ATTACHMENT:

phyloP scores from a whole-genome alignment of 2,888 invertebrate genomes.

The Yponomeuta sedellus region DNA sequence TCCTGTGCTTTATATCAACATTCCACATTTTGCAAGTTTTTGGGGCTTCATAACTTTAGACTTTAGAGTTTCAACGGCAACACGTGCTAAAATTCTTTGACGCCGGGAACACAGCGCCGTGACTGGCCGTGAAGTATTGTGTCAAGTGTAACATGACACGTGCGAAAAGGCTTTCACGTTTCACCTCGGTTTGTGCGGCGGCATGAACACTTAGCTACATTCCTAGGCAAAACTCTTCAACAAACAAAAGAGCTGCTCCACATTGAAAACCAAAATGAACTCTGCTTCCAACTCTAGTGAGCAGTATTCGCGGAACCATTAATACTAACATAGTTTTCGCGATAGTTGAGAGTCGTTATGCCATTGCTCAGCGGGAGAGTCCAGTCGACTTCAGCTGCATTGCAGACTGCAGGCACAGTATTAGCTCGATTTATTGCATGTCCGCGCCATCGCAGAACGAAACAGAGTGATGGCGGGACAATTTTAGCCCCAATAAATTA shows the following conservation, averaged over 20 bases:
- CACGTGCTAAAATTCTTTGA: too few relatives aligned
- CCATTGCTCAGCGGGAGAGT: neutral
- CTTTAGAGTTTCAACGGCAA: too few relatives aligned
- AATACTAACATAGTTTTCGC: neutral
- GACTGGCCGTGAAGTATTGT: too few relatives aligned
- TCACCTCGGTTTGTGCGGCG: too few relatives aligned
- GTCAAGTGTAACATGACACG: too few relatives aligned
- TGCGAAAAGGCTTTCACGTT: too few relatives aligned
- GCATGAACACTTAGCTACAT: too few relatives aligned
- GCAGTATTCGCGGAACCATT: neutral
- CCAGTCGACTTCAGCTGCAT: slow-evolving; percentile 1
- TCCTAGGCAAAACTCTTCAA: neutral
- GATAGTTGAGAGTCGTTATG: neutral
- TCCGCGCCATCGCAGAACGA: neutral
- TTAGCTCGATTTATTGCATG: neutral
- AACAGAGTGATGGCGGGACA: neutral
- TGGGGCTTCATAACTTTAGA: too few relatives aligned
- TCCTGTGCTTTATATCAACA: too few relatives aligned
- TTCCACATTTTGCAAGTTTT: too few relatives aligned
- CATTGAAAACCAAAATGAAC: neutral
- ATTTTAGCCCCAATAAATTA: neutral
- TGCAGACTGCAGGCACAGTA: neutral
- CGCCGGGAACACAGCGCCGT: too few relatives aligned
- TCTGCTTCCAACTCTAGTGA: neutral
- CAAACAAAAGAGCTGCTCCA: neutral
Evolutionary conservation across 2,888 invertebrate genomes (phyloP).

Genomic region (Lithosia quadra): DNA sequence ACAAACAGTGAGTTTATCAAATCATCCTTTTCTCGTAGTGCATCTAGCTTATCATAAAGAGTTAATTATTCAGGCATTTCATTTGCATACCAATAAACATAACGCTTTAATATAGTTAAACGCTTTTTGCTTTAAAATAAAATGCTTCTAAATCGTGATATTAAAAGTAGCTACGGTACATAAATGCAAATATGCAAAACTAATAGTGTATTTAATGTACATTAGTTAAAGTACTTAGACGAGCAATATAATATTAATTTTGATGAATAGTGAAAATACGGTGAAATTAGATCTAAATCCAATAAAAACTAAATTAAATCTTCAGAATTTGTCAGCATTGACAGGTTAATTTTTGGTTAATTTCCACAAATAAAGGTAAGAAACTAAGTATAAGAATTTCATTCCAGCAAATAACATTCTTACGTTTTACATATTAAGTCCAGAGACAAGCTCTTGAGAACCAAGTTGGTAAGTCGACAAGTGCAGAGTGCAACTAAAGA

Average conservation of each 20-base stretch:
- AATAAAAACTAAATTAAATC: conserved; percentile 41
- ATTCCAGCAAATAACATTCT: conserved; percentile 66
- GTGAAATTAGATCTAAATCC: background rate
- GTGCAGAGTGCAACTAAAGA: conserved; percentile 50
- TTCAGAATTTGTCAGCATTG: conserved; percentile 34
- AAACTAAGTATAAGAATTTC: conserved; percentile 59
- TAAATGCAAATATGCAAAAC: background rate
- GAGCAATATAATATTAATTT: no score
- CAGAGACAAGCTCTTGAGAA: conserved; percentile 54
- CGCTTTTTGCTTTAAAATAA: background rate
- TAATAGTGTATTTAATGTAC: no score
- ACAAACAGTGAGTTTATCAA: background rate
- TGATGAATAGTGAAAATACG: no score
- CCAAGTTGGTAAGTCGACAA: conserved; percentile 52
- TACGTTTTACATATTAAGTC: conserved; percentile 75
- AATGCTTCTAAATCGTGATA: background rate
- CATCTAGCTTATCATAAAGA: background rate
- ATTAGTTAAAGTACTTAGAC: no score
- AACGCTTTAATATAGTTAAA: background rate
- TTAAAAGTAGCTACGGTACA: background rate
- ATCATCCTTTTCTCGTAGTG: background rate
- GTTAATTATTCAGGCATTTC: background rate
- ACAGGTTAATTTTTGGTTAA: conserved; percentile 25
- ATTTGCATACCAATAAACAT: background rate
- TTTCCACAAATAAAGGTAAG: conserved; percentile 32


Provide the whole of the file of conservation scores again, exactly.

phyloP scores from a whole-genome alignment of 2,888 invertebrate genomes.

The Yponomeuta sedellus region DNA sequence TCCTGTGCTTTATATCAACATTCCACATTTTGCAAGTTTTTGGGGCTTCATAACTTTAGACTTTAGAGTTTCAACGGCAACACGTGCTAAAATTCTTTGACGCCGGGAACACAGCGCCGTGACTGGCCGTGAAGTATTGTGTCAAGTGTAACATGACACGTGCGAAAAGGCTTTCACGTTTCACCTCGGTTTGTGCGGCGGCATGAACACTTAGCTACATTCCTAGGCAAAACTCTTCAACAAACAAAAGAGCTGCTCCACATTGAAAACCAAAATGAACTCTGCTTCCAACTCTAGTGAGCAGTATTCGCGGAACCATTAATACTAACATAGTTTTCGCGATAGTTGAGAGTCGTTATGCCATTGCTCAGCGGGAGAGTCCAGTCGACTTCAGCTGCATTGCAGACTGCAGGCACAGTATTAGCTCGATTTATTGCATGTCCGCGCCATCGCAGAACGAAACAGAGTGATGGCGGGACAATTTTAGCCCCAATAAATTA shows the following conservation, averaged over 20 bases:
- CACGTGCTAAAATTCTTTGA: too few relatives aligned
- CCATTGCTCAGCGGGAGAGT: neutral
- CTTTAGAGTTTCAACGGCAA: too few relatives aligned
- AATACTAACATAGTTTTCGC: neutral
- GACTGGCCGTGAAGTATTGT: too few relatives aligned
- TCACCTCGGTTTGTGCGGCG: too few relatives aligned
- GTCAAGTGTAACATGACACG: too few relatives aligned
- TGCGAAAAGGCTTTCACGTT: too few relatives aligned
- GCATGAACACTTAGCTACAT: too few relatives aligned
- GCAGTATTCGCGGAACCATT: neutral
- CCAGTCGACTTCAGCTGCAT: slow-evolving; percentile 1
- TCCTAGGCAAAACTCTTCAA: neutral
- GATAGTTGAGAGTCGTTATG: neutral
- TCCGCGCCATCGCAGAACGA: neutral
- TTAGCTCGATTTATTGCATG: neutral
- AACAGAGTGATGGCGGGACA: neutral
- TGGGGCTTCATAACTTTAGA: too few relatives aligned
- TCCTGTGCTTTATATCAACA: too few relatives aligned
- TTCCACATTTTGCAAGTTTT: too few relatives aligned
- CATTGAAAACCAAAATGAAC: neutral
- ATTTTAGCCCCAATAAATTA: neutral
- TGCAGACTGCAGGCACAGTA: neutral
- CGCCGGGAACACAGCGCCGT: too few relatives aligned
- TCTGCTTCCAACTCTAGTGA: neutral
- CAAACAAAAGAGCTGCTCCA: neutral
Evolutionary conservation across 2,888 invertebrate genomes (phyloP).

Genomic region (Lithosia quadra): DNA sequence ACAAACAGTGAGTTTATCAAATCATCCTTTTCTCGTAGTGCATCTAGCTTATCATAAAGAGTTAATTATTCAGGCATTTCATTTGCATACCAATAAACATAACGCTTTAATATAGTTAAACGCTTTTTGCTTTAAAATAAAATGCTTCTAAATCGTGATATTAAAAGTAGCTACGGTACATAAATGCAAATATGCAAAACTAATAGTGTATTTAATGTACATTAGTTAAAGTACTTAGACGAGCAATATAATATTAATTTTGATGAATAGTGAAAATACGGTGAAATTAGATCTAAATCCAATAAAAACTAAATTAAATCTTCAGAATTTGTCAGCATTGACAGGTTAATTTTTGGTTAATTTCCACAAATAAAGGTAAGAAACTAAGTATAAGAATTTCATTCCAGCAAATAACATTCTTACGTTTTACATATTAAGTCCAGAGACAAGCTCTTGAGAACCAAGTTGGTAAGTCGACAAGTGCAGAGTGCAACTAAAGA

Average conservation of each 20-base stretch:
- AATAAAAACTAAATTAAATC: conserved; percentile 41
- ATTCCAGCAAATAACATTCT: conserved; percentile 66
- GTGAAATTAGATCTAAATCC: background rate
- GTGCAGAGTGCAACTAAAGA: conserved; percentile 50
- TTCAGAATTTGTCAGCATTG: conserved; percentile 34
- AAACTAAGTATAAGAATTTC: conserved; percentile 59
- TAAATGCAAATATGCAAAAC: background rate
- GAGCAATATAATATTAATTT: no score
- CAGAGACAAGCTCTTGAGAA: conserved; percentile 54
- CGCTTTTTGCTTTAAAATAA: background rate
- TAATAGTGTATTTAATGTAC: no score
- ACAAACAGTGAGTTTATCAA: background rate
- TGATGAATAGTGAAAATACG: no score
- CCAAGTTGGTAAGTCGACAA: conserved; percentile 52
- TACGTTTTACATATTAAGTC: conserved; percentile 75
- AATGCTTCTAAATCGTGATA: background rate
- CATCTAGCTTATCATAAAGA: background rate
- ATTAGTTAAAGTACTTAGAC: no score
- AACGCTTTAATATAGTTAAA: background rate
- TTAAAAGTAGCTACGGTACA: background rate
- ATCATCCTTTTCTCGTAGTG: background rate
- GTTAATTATTCAGGCATTTC: background rate
- ACAGGTTAATTTTTGGTTAA: conserved; percentile 25
- ATTTGCATACCAATAAACAT: background rate
- TTTCCACAAATAAAGGTAAG: conserved; percentile 32